26-09-2019

This briefing is one in a set looking at the Commissioners-designate and their portfolios as put forward by Commission President-elect Ursula von der Leyen. Each candidate faces a three-hour public hearing, organised by one or more parliamentary committees. After that process, those committees will judge the candidates' suitability for the role based on 'their general competence, European commitment and personal independence', as well as their 'knowledge of their prospective portfolio and their communication ...

This briefing is one in a set looking at the Commissioners-designate and their portfolios as put forward by Commission President-elect Ursula von der Leyen. Each candidate faces a three-hour public hearing, organised by one or more parliamentary committees. After that process, those committees will judge the candidates' suitability for the role based on 'their general competence, European commitment and personal independence', as well as their 'knowledge of their prospective portfolio and their communication skills'. At the end of the hearings process, Parliament votes on the proposed Commission as a bloc, and under the Treaties may only reject the entire College of Commissioners, rather than individual candidates. The Briefing provides an overview of key issues in the portfolio areas, as well as Parliament's activity in the last term in that field. It also includes a brief introduction to the candidate.

Blockchain and the General Data Protection Regulation

24-07-2019

In recent times, there has been much discussion in policy circles, academia and the private sector regarding the tension between blockchains and the European Union’s General Data Protection Regulation (‘GDPR’). Whereas, the GDPR is based on an underlying assumption that in relation to each personal data point there is at least one the data controller, blockchains make the allocation of responsibility and accountability burdensome. Further, although the GDPR is based on the assumption that data can ...

In recent times, there has been much discussion in policy circles, academia and the private sector regarding the tension between blockchains and the European Union’s General Data Protection Regulation (‘GDPR’). Whereas, the GDPR is based on an underlying assumption that in relation to each personal data point there is at least one the data controller, blockchains make the allocation of responsibility and accountability burdensome. Further, although the GDPR is based on the assumption that data can be modified or erased where necessary to comply with legal requirements, blockchains, however, render the unilateral modification of data purposefully onerous in order to ensure data integrity and to increase trust in the network.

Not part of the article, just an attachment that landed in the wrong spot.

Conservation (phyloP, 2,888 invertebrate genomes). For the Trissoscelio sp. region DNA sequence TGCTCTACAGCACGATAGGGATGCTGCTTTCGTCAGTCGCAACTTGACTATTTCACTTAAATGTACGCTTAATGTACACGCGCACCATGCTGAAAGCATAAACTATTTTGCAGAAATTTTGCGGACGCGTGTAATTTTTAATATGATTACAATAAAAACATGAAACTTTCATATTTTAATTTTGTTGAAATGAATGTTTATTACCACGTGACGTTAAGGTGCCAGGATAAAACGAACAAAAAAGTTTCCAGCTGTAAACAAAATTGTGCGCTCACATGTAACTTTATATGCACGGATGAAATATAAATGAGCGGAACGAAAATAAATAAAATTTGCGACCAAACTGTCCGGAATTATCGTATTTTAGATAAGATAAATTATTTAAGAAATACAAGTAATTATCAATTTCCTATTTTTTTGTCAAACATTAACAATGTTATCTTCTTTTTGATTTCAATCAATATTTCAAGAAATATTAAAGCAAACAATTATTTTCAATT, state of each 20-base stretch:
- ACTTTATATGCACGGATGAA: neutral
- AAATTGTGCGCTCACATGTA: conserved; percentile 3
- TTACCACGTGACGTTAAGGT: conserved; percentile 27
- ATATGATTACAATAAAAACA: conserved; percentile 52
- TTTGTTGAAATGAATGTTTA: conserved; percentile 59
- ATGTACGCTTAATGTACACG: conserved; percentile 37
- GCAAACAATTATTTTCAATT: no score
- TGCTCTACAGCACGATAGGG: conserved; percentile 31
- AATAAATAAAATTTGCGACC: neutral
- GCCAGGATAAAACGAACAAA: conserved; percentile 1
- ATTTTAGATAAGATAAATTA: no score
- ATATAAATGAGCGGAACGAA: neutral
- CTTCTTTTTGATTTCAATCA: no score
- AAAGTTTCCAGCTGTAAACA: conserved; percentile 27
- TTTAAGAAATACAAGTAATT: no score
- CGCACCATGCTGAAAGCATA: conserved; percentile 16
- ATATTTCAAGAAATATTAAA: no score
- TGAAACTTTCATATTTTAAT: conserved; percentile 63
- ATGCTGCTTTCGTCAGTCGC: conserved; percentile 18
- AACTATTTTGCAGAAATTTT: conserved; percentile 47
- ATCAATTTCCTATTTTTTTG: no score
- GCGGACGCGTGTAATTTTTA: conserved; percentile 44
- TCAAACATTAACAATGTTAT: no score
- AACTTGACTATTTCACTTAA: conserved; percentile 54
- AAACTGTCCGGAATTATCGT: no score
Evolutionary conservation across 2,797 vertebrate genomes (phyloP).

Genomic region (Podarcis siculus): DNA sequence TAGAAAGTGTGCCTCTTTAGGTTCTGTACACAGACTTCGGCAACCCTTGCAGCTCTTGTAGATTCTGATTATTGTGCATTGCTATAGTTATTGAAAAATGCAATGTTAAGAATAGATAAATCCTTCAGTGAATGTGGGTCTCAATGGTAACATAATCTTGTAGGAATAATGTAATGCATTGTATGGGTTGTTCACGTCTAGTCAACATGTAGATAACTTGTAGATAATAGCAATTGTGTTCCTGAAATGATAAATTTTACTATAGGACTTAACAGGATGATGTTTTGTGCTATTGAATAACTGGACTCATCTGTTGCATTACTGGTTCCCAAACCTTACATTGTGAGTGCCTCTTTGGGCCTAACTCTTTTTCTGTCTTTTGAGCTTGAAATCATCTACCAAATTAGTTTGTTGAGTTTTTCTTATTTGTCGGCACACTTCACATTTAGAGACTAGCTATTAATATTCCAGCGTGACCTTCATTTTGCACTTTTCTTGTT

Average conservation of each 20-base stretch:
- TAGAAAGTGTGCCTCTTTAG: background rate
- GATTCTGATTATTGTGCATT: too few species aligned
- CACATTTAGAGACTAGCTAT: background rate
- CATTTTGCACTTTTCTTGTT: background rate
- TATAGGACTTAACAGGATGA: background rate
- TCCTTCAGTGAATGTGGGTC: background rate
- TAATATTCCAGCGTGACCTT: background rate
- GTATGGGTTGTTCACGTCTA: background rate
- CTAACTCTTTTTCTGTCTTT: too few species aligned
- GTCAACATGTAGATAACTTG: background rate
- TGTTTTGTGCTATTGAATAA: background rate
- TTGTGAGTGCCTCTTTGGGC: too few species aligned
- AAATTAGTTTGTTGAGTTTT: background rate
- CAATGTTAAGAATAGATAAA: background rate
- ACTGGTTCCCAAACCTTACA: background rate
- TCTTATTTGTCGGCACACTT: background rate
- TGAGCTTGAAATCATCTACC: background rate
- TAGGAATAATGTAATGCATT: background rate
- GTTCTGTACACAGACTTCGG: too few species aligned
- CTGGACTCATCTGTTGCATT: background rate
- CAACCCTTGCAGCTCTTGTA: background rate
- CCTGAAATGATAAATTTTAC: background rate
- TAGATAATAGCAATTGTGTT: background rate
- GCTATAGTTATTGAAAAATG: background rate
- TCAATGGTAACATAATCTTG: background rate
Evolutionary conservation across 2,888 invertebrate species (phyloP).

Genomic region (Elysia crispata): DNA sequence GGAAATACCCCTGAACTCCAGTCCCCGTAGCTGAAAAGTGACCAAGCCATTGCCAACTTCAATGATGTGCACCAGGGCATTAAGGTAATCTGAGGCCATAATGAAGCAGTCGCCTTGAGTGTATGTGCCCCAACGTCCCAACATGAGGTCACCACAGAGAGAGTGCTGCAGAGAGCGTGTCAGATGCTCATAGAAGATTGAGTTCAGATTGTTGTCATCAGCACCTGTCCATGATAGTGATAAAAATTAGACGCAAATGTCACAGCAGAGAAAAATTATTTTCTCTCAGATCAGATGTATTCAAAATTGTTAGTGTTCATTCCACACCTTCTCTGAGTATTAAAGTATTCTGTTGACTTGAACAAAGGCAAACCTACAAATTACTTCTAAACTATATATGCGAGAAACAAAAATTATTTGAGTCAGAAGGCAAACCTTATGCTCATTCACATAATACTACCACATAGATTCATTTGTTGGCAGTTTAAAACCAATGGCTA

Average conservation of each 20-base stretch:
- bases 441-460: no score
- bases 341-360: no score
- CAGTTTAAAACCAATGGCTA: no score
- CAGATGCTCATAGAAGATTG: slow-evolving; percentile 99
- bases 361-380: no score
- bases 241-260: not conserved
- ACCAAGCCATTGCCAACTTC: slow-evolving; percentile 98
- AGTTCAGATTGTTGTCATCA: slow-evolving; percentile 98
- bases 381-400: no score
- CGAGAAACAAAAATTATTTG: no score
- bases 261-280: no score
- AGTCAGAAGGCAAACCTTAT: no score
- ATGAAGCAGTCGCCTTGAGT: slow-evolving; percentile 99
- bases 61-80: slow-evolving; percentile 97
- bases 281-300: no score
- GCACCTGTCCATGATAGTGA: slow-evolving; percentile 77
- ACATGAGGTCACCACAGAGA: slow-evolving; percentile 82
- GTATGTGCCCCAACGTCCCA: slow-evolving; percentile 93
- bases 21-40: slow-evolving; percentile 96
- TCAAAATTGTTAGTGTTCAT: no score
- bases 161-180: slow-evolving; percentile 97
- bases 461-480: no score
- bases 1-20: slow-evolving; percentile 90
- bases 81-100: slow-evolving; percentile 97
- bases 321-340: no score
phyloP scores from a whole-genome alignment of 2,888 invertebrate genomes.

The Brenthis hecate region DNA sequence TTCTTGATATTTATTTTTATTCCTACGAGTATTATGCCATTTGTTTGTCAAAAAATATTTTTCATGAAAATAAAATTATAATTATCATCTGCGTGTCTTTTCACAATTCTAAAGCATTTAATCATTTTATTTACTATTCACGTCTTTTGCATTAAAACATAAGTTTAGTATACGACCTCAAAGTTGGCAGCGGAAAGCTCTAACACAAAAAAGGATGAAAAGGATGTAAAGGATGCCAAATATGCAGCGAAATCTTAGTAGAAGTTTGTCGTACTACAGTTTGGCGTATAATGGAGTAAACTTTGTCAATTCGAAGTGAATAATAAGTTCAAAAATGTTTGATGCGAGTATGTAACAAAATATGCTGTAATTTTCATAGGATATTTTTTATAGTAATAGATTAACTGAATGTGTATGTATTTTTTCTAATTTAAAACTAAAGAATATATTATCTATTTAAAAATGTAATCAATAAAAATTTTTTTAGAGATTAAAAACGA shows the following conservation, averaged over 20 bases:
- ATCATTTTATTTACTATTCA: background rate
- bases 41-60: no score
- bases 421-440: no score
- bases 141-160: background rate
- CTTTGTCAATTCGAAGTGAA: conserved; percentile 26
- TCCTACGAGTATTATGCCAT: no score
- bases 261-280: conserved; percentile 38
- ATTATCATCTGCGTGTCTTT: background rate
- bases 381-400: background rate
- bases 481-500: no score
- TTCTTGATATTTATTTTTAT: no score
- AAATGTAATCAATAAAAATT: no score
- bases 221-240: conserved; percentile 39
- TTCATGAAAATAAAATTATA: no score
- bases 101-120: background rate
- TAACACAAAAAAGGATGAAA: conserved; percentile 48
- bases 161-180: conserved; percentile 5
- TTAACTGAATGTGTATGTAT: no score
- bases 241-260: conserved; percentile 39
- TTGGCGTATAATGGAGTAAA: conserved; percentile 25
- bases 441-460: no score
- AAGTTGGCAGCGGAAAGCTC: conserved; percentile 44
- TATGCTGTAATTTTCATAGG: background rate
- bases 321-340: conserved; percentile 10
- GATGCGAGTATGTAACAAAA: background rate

Zunanji avtor

This study was written by Dr Michèle Finck

The impact of the UK's withdrawal on the institutional set-up and political dynamics within the EU

07-05-2019

This study, commissioned by the European Parliament’s Policy Department for Citizens’ Rights and Constitutional Affairs at the request of the AFCO Committee, examines the impact of Brexit on the institutional balance within the Council and European Parliament, on the interinstitutional balance and on the necessity of Treaty changes, and delineates constitutional limits on the participation of non-Member States in EU policies.

This study, commissioned by the European Parliament’s Policy Department for Citizens’ Rights and Constitutional Affairs at the request of the AFCO Committee, examines the impact of Brexit on the institutional balance within the Council and European Parliament, on the interinstitutional balance and on the necessity of Treaty changes, and delineates constitutional limits on the participation of non-Member States in EU policies.

Zunanji avtor

BESSELINK Leonard, SWIDER Katjia, MICHEL Bastian

EU investment protection after the ECJ Opinion on Singapore: Questions of competence and coherence

25-03-2019

Investment protection continues to be a controversial issue, as shown in particular during the negotiations on the EU-US Transatlantic Trade and Investment Partnership (TTIP) and the EU-Canada Comprehensive Economic and Trade Agreement (CETA). To address stakeholder concerns, the EU has moved from traditional investor-state dispute settlement arrangements towards introducing bilateral investment court systems in new agreements and pursuing the goal of establishing a permanent multilateral investment ...